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The first shafts of light from the ascending sun were illuminating Mount Cargill, and above the hills which embrace Otago Harbour, the sky was entirely clear.
On such days, when others reach for their hedge-cutters or their lawn mowers, astronomers like me rush to set up our telescopes to study the nearest star, the sun.
I was hurrying to set up my telescope because astronomers have found, on average, that the best time to observe the sun is during the morning hours when the atmosphere is relatively stable before the heat from the sun stirs it up and makes it more turbulent. By observing soon after sunrise, it is possible to get sharper views of the sun.
By the time the sun cleared the trees in my back garden, my telescope was set up, and by 9.30am I was getting some charming images of an enormous sunspot very close to the centre of the solar disk.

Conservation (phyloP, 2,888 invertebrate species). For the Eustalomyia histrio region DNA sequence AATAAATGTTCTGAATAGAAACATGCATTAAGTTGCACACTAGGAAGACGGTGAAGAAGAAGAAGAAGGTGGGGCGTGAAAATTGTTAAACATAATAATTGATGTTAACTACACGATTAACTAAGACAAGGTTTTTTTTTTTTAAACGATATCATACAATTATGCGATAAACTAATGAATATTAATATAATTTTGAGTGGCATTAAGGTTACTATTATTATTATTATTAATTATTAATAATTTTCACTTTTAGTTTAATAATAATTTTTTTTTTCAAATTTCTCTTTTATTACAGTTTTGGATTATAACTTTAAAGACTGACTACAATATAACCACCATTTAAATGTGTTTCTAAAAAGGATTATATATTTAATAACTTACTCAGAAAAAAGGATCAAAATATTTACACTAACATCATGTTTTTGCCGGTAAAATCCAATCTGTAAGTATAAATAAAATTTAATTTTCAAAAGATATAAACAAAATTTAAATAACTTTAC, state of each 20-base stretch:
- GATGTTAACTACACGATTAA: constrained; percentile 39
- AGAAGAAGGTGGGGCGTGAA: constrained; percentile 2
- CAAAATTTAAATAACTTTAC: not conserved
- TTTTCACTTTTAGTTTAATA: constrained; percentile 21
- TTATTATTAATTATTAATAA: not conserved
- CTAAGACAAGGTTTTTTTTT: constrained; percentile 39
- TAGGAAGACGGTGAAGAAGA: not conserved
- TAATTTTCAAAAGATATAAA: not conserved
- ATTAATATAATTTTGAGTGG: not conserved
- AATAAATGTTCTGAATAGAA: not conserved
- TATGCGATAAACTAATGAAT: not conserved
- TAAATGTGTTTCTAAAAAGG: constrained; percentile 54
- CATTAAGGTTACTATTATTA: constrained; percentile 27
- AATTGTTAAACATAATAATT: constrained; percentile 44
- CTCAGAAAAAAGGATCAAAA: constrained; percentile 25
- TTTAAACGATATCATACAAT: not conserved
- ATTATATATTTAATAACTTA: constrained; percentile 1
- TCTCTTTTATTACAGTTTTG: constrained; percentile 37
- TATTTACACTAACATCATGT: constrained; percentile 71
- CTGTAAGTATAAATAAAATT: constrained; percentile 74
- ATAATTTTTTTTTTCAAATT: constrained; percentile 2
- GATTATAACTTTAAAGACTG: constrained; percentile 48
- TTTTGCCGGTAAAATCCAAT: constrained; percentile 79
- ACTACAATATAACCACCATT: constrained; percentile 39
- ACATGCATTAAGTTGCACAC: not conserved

Close-up pictures revealed beautiful structures inside the sunspot and I have to confess to being mesmerised by its incredible beauty. The sunspot (astronomers call it Active Region 2738) is enormous; it is nearly twice as big as the Earth.
Sunspots are dark areas in the sun's atmosphere; they look dark because the gas inside the sunspot is cooler than that in the surrounding area. Sunspots are basically bubbles of cool gas trapped by intense magnetic forces in the sun's atmosphere. They tend to last for a few weeks before breaking up and fading away.
I must point out that you should never look at the sun using a conventional telescope or binoculars; it is so bright, and puts out so much energy that doing so risks severe damage to your eyesight. Luckily, it is possible to purchase special solar filters which can be attached to telescopes and allow safe viewing.
This is great news because, without doubt, the sun is an absolutely fascinating object which certainly repays close attention.